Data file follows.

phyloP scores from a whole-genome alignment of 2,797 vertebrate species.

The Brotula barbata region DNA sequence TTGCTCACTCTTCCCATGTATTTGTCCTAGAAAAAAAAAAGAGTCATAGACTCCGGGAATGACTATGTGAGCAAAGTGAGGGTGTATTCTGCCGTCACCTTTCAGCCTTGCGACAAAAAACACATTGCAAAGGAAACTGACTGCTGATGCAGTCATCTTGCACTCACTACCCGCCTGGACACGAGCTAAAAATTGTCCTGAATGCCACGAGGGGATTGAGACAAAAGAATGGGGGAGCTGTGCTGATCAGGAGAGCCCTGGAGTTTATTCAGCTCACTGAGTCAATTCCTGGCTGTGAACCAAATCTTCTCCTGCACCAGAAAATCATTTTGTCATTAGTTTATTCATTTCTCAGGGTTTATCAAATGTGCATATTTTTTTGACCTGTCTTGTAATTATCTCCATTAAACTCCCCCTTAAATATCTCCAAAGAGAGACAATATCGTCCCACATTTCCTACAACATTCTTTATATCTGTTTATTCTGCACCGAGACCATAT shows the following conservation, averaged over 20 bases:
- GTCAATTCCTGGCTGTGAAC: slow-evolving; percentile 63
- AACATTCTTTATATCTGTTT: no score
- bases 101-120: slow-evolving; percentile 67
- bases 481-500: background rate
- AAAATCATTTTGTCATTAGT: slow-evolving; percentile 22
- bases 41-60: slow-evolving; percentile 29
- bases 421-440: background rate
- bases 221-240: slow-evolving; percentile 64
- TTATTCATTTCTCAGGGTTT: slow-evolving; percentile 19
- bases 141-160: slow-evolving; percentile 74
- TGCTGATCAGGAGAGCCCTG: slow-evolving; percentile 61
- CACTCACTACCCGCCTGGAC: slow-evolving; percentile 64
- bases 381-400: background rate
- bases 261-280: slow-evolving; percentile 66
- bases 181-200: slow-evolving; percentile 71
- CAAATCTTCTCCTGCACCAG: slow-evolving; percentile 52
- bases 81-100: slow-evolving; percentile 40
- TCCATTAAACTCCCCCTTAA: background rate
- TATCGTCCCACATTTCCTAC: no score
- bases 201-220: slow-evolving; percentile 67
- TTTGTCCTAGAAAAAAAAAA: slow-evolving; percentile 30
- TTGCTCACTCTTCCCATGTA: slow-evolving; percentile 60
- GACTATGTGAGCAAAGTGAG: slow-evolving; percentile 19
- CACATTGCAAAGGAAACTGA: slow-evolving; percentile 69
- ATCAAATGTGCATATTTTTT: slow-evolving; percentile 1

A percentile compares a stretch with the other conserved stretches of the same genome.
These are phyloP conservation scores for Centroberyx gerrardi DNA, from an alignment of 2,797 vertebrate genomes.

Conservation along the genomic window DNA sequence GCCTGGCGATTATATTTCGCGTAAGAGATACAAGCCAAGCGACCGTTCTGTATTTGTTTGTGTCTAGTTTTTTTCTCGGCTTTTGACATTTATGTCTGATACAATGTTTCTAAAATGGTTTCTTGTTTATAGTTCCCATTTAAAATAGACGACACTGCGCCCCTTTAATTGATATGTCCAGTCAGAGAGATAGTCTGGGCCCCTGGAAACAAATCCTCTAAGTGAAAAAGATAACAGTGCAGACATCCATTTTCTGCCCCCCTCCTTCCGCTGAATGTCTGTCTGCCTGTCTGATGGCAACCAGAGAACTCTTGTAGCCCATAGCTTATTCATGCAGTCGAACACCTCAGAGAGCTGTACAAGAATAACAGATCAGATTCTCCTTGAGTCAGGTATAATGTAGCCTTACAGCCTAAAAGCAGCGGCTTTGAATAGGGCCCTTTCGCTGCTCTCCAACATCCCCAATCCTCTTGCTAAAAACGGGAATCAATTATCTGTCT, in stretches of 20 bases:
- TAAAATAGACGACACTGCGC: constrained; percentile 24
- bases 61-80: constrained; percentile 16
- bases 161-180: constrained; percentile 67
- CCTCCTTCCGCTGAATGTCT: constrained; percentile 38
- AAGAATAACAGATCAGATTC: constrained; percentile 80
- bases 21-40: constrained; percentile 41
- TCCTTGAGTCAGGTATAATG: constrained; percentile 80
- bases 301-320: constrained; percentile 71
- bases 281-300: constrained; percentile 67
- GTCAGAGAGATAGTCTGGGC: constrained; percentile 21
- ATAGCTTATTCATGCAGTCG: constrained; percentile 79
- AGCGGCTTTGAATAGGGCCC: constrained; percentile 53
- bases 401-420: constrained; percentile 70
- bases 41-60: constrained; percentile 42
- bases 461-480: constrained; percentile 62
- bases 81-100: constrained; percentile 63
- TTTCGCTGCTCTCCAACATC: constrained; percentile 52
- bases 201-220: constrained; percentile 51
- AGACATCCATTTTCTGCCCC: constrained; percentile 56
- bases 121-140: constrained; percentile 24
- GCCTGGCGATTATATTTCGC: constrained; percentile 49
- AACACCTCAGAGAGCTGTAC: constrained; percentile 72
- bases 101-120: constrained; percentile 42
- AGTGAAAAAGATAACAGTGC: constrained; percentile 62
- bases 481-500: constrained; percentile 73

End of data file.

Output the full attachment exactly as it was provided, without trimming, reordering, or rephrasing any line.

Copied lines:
phyloP scores from a whole-genome alignment of 2,797 vertebrate species.

The Brotula barbata region DNA sequence TTGCTCACTCTTCCCATGTATTTGTCCTAGAAAAAAAAAAGAGTCATAGACTCCGGGAATGACTATGTGAGCAAAGTGAGGGTGTATTCTGCCGTCACCTTTCAGCCTTGCGACAAAAAACACATTGCAAAGGAAACTGACTGCTGATGCAGTCATCTTGCACTCACTACCCGCCTGGACACGAGCTAAAAATTGTCCTGAATGCCACGAGGGGATTGAGACAAAAGAATGGGGGAGCTGTGCTGATCAGGAGAGCCCTGGAGTTTATTCAGCTCACTGAGTCAATTCCTGGCTGTGAACCAAATCTTCTCCTGCACCAGAAAATCATTTTGTCATTAGTTTATTCATTTCTCAGGGTTTATCAAATGTGCATATTTTTTTGACCTGTCTTGTAATTATCTCCATTAAACTCCCCCTTAAATATCTCCAAAGAGAGACAATATCGTCCCACATTTCCTACAACATTCTTTATATCTGTTTATTCTGCACCGAGACCATAT shows the following conservation, averaged over 20 bases:
- GTCAATTCCTGGCTGTGAAC: slow-evolving; percentile 63
- AACATTCTTTATATCTGTTT: no score
- bases 101-120: slow-evolving; percentile 67
- bases 481-500: background rate
- AAAATCATTTTGTCATTAGT: slow-evolving; percentile 22
- bases 41-60: slow-evolving; percentile 29
- bases 421-440: background rate
- bases 221-240: slow-evolving; percentile 64
- TTATTCATTTCTCAGGGTTT: slow-evolving; percentile 19
- bases 141-160: slow-evolving; percentile 74
- TGCTGATCAGGAGAGCCCTG: slow-evolving; percentile 61
- CACTCACTACCCGCCTGGAC: slow-evolving; percentile 64
- bases 381-400: background rate
- bases 261-280: slow-evolving; percentile 66
- bases 181-200: slow-evolving; percentile 71
- CAAATCTTCTCCTGCACCAG: slow-evolving; percentile 52
- bases 81-100: slow-evolving; percentile 40
- TCCATTAAACTCCCCCTTAA: background rate
- TATCGTCCCACATTTCCTAC: no score
- bases 201-220: slow-evolving; percentile 67
- TTTGTCCTAGAAAAAAAAAA: slow-evolving; percentile 30
- TTGCTCACTCTTCCCATGTA: slow-evolving; percentile 60
- GACTATGTGAGCAAAGTGAG: slow-evolving; percentile 19
- CACATTGCAAAGGAAACTGA: slow-evolving; percentile 69
- ATCAAATGTGCATATTTTTT: slow-evolving; percentile 1

A percentile compares a stretch with the other conserved stretches of the same genome.
These are phyloP conservation scores for Centroberyx gerrardi DNA, from an alignment of 2,797 vertebrate genomes.

Conservation along the genomic window DNA sequence GCCTGGCGATTATATTTCGCGTAAGAGATACAAGCCAAGCGACCGTTCTGTATTTGTTTGTGTCTAGTTTTTTTCTCGGCTTTTGACATTTATGTCTGATACAATGTTTCTAAAATGGTTTCTTGTTTATAGTTCCCATTTAAAATAGACGACACTGCGCCCCTTTAATTGATATGTCCAGTCAGAGAGATAGTCTGGGCCCCTGGAAACAAATCCTCTAAGTGAAAAAGATAACAGTGCAGACATCCATTTTCTGCCCCCCTCCTTCCGCTGAATGTCTGTCTGCCTGTCTGATGGCAACCAGAGAACTCTTGTAGCCCATAGCTTATTCATGCAGTCGAACACCTCAGAGAGCTGTACAAGAATAACAGATCAGATTCTCCTTGAGTCAGGTATAATGTAGCCTTACAGCCTAAAAGCAGCGGCTTTGAATAGGGCCCTTTCGCTGCTCTCCAACATCCCCAATCCTCTTGCTAAAAACGGGAATCAATTATCTGTCT, in stretches of 20 bases:
- TAAAATAGACGACACTGCGC: constrained; percentile 24
- bases 61-80: constrained; percentile 16
- bases 161-180: constrained; percentile 67
- CCTCCTTCCGCTGAATGTCT: constrained; percentile 38
- AAGAATAACAGATCAGATTC: constrained; percentile 80
- bases 21-40: constrained; percentile 41
- TCCTTGAGTCAGGTATAATG: constrained; percentile 80
- bases 301-320: constrained; percentile 71
- bases 281-300: constrained; percentile 67
- GTCAGAGAGATAGTCTGGGC: constrained; percentile 21
- ATAGCTTATTCATGCAGTCG: constrained; percentile 79
- AGCGGCTTTGAATAGGGCCC: constrained; percentile 53
- bases 401-420: constrained; percentile 70
- bases 41-60: constrained; percentile 42
- bases 461-480: constrained; percentile 62
- bases 81-100: constrained; percentile 63
- TTTCGCTGCTCTCCAACATC: constrained; percentile 52
- bases 201-220: constrained; percentile 51
- AGACATCCATTTTCTGCCCC: constrained; percentile 56
- bases 121-140: constrained; percentile 24
- GCCTGGCGATTATATTTCGC: constrained; percentile 49
- AACACCTCAGAGAGCTGTAC: constrained; percentile 72
- bases 101-120: constrained; percentile 42
- AGTGAAAAAGATAACAGTGC: constrained; percentile 62
- bases 481-500: constrained; percentile 73